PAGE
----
Out-Law News 2 min. read
27 Jan 2017, 10:38 am
At the time, the Court of Appeals ruled that Microsoft did not have to disclose the data it held on the basis that the warrant issued under the US Stored Communications Act did not apply to data held outside the US. The data sought by the US authorities was stored on Microsoft's servers in Ireland. Those authorities were looking for the information as part of a criminal investigation.
The Court of Appeals ruling overturned an earlier US district court judgment which Microsoft had challenged on privacy grounds.
The US government asked the Court of Appeals to reconsider the case. It warned the ruling would allow "electronic communication service providers" to "thwart legitimate and important criminal and national security investigations, while providing no offsetting, principled privacy protections".
However, at the time of the July 2016 ruling, Microsoft president and chief legal officer Brad Smith said: "If people around the world are to trust the technology they use, they need to have confidence that their personal information will be protected by the laws of their own country."
Despite dissenting views from four of the Court of Appeals judges, there was not a required majority of judges in favour of a rehearing, and so the US government's application was rejected (60-page / 439KB PDF). An appeal could still be lodged before the US Supreme Court.
Court of Appeals judge Susan Carney, who voted to reject the application for a rehearing, nevertheless said that there is a case for the Stored Communications Act (SCA) to be reformed.
"The theme running through the government’s petition and the dissents is the concern that, by virtue of the result the panel reached, US law enforcement will less easily be able to access electronic data that a magistrate judge in the United States has determined is probably connected to criminal activity," Carney said. "My panel colleagues and I readily acknowledge the gravity of this concern. But the SCA governs this case, and so we have applied it, looking to the statute’s text and following the extraterritoriality analysis of [case law]."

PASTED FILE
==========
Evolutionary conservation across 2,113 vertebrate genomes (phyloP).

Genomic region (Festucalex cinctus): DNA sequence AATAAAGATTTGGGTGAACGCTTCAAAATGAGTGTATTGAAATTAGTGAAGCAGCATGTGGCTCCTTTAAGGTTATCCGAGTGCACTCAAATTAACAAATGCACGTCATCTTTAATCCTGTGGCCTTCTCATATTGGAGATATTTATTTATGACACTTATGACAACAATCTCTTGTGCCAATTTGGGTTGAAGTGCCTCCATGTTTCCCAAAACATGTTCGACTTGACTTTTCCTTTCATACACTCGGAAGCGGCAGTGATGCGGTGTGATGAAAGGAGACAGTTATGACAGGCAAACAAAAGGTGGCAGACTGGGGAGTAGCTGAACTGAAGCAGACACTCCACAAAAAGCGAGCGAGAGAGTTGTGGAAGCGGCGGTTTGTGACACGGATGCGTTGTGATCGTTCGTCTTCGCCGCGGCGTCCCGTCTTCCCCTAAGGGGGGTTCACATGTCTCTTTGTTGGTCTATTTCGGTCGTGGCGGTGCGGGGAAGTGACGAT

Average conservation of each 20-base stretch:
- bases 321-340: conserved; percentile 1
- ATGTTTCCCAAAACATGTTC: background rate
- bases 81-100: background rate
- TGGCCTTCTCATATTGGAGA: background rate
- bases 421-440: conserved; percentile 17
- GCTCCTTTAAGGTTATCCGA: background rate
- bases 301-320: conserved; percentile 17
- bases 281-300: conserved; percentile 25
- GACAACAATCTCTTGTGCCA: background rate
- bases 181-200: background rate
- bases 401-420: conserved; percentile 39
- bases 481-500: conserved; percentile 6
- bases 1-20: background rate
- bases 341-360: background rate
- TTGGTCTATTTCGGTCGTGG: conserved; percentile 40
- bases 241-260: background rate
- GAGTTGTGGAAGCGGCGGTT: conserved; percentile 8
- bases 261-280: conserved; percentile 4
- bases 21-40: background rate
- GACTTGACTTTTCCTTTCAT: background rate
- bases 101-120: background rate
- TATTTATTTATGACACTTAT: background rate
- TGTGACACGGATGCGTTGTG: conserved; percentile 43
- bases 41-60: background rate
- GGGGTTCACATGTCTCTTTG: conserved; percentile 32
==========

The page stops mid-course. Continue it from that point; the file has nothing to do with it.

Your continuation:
"We recognise at the same time that in many ways the SCA has been left behind by technology. It is overdue for a congressional revision that would continue to protect privacy but would more effectively balance concerns of international comity with law enforcement needs and service provider obligations in the global context in which this case arose," she said.
Carney suggested how the US law could be updated to make it easier to "reach a result that better reconciles the interests of law enforcement, privacy, and international comity".
"In an analytic regime, for example, that invited a review of the totality of the relevant circumstances when assessing a statute’s potential extraterritorial impact, we might be entitled to consider the residency or citizenship of the client whose data is sought, the nationality and operations of the service provider, the storage practices and conditions on disclosure adopted by the provider, and other related factors," Carney said.
"And we can expect that a statute designed afresh to address today’s data realities would take an approach different from the SCA’s, and would be cognisant of the mobility of data and the varying privacy regimes of concerned sovereigns, as well as the potentially conflicting obligations placed on global service providers like Microsoft," she said.